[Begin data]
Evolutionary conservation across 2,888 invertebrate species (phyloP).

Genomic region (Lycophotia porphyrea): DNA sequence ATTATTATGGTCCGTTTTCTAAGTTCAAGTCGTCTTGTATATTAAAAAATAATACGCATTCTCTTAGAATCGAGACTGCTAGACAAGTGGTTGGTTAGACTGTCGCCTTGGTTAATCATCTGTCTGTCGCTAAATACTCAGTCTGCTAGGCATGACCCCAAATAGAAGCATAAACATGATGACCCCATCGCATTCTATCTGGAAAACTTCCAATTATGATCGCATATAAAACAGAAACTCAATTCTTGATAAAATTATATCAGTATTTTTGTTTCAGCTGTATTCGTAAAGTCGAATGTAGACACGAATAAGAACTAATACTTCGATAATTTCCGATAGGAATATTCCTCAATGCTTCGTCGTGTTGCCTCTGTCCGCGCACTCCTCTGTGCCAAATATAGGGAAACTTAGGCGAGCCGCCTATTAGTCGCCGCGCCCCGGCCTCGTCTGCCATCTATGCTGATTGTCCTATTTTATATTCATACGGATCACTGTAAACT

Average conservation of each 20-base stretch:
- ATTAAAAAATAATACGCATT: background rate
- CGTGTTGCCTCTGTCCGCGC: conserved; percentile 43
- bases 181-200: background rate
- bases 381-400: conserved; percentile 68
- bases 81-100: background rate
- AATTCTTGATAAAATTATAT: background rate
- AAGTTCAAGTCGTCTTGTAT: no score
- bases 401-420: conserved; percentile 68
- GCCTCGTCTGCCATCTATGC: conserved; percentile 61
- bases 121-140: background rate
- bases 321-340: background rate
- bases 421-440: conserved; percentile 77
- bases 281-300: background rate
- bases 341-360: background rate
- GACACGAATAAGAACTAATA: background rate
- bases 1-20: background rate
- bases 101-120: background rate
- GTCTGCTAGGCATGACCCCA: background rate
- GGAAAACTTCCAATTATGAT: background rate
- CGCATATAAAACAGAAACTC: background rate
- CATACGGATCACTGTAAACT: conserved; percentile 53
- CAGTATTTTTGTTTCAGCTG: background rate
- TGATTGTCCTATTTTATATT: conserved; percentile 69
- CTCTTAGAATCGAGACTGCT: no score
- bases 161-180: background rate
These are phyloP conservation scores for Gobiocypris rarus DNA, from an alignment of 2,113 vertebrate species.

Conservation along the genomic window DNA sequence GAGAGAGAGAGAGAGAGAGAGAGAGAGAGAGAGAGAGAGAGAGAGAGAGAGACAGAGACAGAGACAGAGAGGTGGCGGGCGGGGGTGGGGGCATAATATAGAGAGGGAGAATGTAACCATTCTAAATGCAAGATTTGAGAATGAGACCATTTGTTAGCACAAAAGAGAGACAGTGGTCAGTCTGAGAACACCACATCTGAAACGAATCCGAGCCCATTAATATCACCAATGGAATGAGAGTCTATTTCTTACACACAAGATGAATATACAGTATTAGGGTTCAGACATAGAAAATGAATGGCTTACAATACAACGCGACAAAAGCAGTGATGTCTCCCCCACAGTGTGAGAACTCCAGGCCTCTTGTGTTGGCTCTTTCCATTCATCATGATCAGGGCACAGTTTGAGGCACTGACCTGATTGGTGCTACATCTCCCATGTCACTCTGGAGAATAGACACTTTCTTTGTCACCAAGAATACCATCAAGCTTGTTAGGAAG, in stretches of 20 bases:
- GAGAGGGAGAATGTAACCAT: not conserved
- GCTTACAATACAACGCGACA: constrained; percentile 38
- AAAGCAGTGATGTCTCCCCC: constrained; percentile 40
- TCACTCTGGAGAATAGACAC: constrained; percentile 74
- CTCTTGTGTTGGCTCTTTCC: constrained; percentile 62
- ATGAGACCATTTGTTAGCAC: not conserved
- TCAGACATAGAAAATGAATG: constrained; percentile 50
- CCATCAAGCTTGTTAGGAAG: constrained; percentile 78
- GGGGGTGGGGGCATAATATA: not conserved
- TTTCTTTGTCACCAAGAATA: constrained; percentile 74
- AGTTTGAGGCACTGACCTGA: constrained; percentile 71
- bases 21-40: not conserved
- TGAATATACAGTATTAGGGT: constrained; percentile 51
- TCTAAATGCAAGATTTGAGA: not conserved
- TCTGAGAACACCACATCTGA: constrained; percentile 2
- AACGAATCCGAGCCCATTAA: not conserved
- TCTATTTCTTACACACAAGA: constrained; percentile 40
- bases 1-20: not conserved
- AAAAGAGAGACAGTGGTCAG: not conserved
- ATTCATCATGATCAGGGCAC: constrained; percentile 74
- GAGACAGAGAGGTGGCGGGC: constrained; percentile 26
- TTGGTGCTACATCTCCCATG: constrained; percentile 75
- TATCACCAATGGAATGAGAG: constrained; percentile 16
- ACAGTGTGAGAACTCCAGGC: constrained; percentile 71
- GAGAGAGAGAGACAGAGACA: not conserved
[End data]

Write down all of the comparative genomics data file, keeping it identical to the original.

Evolutionary conservation across 2,888 invertebrate species (phyloP).

Genomic region (Lycophotia porphyrea): DNA sequence ATTATTATGGTCCGTTTTCTAAGTTCAAGTCGTCTTGTATATTAAAAAATAATACGCATTCTCTTAGAATCGAGACTGCTAGACAAGTGGTTGGTTAGACTGTCGCCTTGGTTAATCATCTGTCTGTCGCTAAATACTCAGTCTGCTAGGCATGACCCCAAATAGAAGCATAAACATGATGACCCCATCGCATTCTATCTGGAAAACTTCCAATTATGATCGCATATAAAACAGAAACTCAATTCTTGATAAAATTATATCAGTATTTTTGTTTCAGCTGTATTCGTAAAGTCGAATGTAGACACGAATAAGAACTAATACTTCGATAATTTCCGATAGGAATATTCCTCAATGCTTCGTCGTGTTGCCTCTGTCCGCGCACTCCTCTGTGCCAAATATAGGGAAACTTAGGCGAGCCGCCTATTAGTCGCCGCGCCCCGGCCTCGTCTGCCATCTATGCTGATTGTCCTATTTTATATTCATACGGATCACTGTAAACT

Average conservation of each 20-base stretch:
- ATTAAAAAATAATACGCATT: background rate
- CGTGTTGCCTCTGTCCGCGC: conserved; percentile 43
- bases 181-200: background rate
- bases 381-400: conserved; percentile 68
- bases 81-100: background rate
- AATTCTTGATAAAATTATAT: background rate
- AAGTTCAAGTCGTCTTGTAT: no score
- bases 401-420: conserved; percentile 68
- GCCTCGTCTGCCATCTATGC: conserved; percentile 61
- bases 121-140: background rate
- bases 321-340: background rate
- bases 421-440: conserved; percentile 77
- bases 281-300: background rate
- bases 341-360: background rate
- GACACGAATAAGAACTAATA: background rate
- bases 1-20: background rate
- bases 101-120: background rate
- GTCTGCTAGGCATGACCCCA: background rate
- GGAAAACTTCCAATTATGAT: background rate
- CGCATATAAAACAGAAACTC: background rate
- CATACGGATCACTGTAAACT: conserved; percentile 53
- CAGTATTTTTGTTTCAGCTG: background rate
- TGATTGTCCTATTTTATATT: conserved; percentile 69
- CTCTTAGAATCGAGACTGCT: no score
- bases 161-180: background rate
These are phyloP conservation scores for Gobiocypris rarus DNA, from an alignment of 2,113 vertebrate species.

Conservation along the genomic window DNA sequence GAGAGAGAGAGAGAGAGAGAGAGAGAGAGAGAGAGAGAGAGAGAGAGAGAGACAGAGACAGAGACAGAGAGGTGGCGGGCGGGGGTGGGGGCATAATATAGAGAGGGAGAATGTAACCATTCTAAATGCAAGATTTGAGAATGAGACCATTTGTTAGCACAAAAGAGAGACAGTGGTCAGTCTGAGAACACCACATCTGAAACGAATCCGAGCCCATTAATATCACCAATGGAATGAGAGTCTATTTCTTACACACAAGATGAATATACAGTATTAGGGTTCAGACATAGAAAATGAATGGCTTACAATACAACGCGACAAAAGCAGTGATGTCTCCCCCACAGTGTGAGAACTCCAGGCCTCTTGTGTTGGCTCTTTCCATTCATCATGATCAGGGCACAGTTTGAGGCACTGACCTGATTGGTGCTACATCTCCCATGTCACTCTGGAGAATAGACACTTTCTTTGTCACCAAGAATACCATCAAGCTTGTTAGGAAG, in stretches of 20 bases:
- GAGAGGGAGAATGTAACCAT: not conserved
- GCTTACAATACAACGCGACA: constrained; percentile 38
- AAAGCAGTGATGTCTCCCCC: constrained; percentile 40
- TCACTCTGGAGAATAGACAC: constrained; percentile 74
- CTCTTGTGTTGGCTCTTTCC: constrained; percentile 62
- ATGAGACCATTTGTTAGCAC: not conserved
- TCAGACATAGAAAATGAATG: constrained; percentile 50
- CCATCAAGCTTGTTAGGAAG: constrained; percentile 78
- GGGGGTGGGGGCATAATATA: not conserved
- TTTCTTTGTCACCAAGAATA: constrained; percentile 74
- AGTTTGAGGCACTGACCTGA: constrained; percentile 71
- bases 21-40: not conserved
- TGAATATACAGTATTAGGGT: constrained; percentile 51
- TCTAAATGCAAGATTTGAGA: not conserved
- TCTGAGAACACCACATCTGA: constrained; percentile 2
- AACGAATCCGAGCCCATTAA: not conserved
- TCTATTTCTTACACACAAGA: constrained; percentile 40
- bases 1-20: not conserved
- AAAAGAGAGACAGTGGTCAG: not conserved
- ATTCATCATGATCAGGGCAC: constrained; percentile 74
- GAGACAGAGAGGTGGCGGGC: constrained; percentile 26
- TTGGTGCTACATCTCCCATG: constrained; percentile 75
- TATCACCAATGGAATGAGAG: constrained; percentile 16
- ACAGTGTGAGAACTCCAGGC: constrained; percentile 71
- GAGAGAGAGAGACAGAGACA: not conserved